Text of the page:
A quarterly publication of the Autism Research Institute

The Autism Research Review International is quarterly publication of the Autism Research Institute

Fall, 2018 | Number 4, Volume 32

New evidence points to significant connection between polycystic ovary syndrome, autism

New findings add to evidence that children of women with polycystic ovary syndrome (PCOS) are at increased risk for autism spectrum disorders (ASD). In addition, the findings indicate that women with ASD are at higher risk for developing PCOS, and that women with PCOS have higher odds of being diagnosed with autism. 

PCOS affects five to 15 percent of women of childbearing age. Women with PCOS overproduce androgens such as testosterone, which influence the development of male characteristics. 

In the new research, Adriana Cherskov and colleagues conducted three matched case-control studies using electronic health records from the United Kingdom. The studies investigated: 

• The risk of PCOS in women with autism 

• The risk of autism in women with PCOS 

• The odds of having a first-born child with autism for mothers with or without PCOS 

The researchers say their data show that “in the UK, women with autism have an approximately two-fold increase in risk for PCOS, and women with PCOS also had a two-fold increase in rates of autism.” Moreover, they say, “Women with PCOS had 35% increased odds of having a firstborn child with autism, after adjusting for comorbid maternal psychiatric diagnosis, metabolic conditions, and complications in childbirth.” 

The findings are consistent with previous research by Kyriaki Kosidou and colleagues (see ARRI Vol. 30, No. 4, 2016). Kosidou and coworkers performed a matched case-control study of more than 23,000 individuals with ASD and more than 208,000 controls matched by birth month and year, sex, and region of birth. In that study, the researchers concluded, “Maternal PCOS increased the odds of ASD in the offspring by 59%, after adjustment for confounders.” Children of mothers with both PCOS and obesity (which also raises androgen levels) had an even greater risk of being diagnosed with ASD.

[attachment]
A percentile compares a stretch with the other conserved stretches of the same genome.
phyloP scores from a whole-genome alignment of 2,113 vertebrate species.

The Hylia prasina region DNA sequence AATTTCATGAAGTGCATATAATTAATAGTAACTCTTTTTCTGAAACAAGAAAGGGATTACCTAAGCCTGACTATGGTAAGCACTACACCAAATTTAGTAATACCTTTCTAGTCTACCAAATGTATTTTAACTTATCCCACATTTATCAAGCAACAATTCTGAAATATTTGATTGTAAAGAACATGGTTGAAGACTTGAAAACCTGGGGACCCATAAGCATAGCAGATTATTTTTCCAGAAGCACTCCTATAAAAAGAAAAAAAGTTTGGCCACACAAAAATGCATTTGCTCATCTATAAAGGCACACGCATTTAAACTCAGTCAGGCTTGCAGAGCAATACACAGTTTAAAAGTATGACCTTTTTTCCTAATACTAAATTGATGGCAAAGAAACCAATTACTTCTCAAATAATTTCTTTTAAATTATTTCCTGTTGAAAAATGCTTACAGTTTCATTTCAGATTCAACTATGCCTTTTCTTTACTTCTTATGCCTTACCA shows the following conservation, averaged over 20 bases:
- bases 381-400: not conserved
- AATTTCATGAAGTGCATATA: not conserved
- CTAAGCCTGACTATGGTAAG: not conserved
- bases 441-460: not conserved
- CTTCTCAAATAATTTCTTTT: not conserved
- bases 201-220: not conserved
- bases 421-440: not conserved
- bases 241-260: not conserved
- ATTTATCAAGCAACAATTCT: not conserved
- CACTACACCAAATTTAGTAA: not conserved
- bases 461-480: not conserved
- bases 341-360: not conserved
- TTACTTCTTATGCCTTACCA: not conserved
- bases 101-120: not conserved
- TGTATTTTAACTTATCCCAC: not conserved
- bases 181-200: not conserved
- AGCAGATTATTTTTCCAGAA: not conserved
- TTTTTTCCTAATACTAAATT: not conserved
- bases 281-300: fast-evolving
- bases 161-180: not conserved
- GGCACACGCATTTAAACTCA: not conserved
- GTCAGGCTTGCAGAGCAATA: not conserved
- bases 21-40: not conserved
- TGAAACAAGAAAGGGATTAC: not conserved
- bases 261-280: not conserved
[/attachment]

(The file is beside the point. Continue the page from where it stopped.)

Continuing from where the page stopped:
Carrie Allison, a coauthor of the new study, comments, “We need to think about the practical steps we can put in place to support women with PCOS as they go through their pregnancies. The likelihood is statistically significant but nevertheless still small, in that most women with PCOS won’t have a child with autism, but we want to be transparent with this new information.”


Citations

“Polycystic ovary syndrome and autism: A test of the prenatal sex steroid theory,” Adriana Cherskov, Alexa Pohl, Carrie Allison, Heping Zhang, Rupert A. Payne, and Simon Baron-Cohen, Translational Psychiatry, Vol. 8, No. 1, August 1, 2018. Address: Adriana Cherskov, Autism Research Centre, Department of Psychiatry, University of Cambridge, Douglas House, 18B Trumpington Road, Cambridge CB2 8AH, UK, [email protected]). 

—and—

 “Women with polycystic ovary syndrome more likely to have a child with autism,” news release, University of Cambridge, October 9, 2018.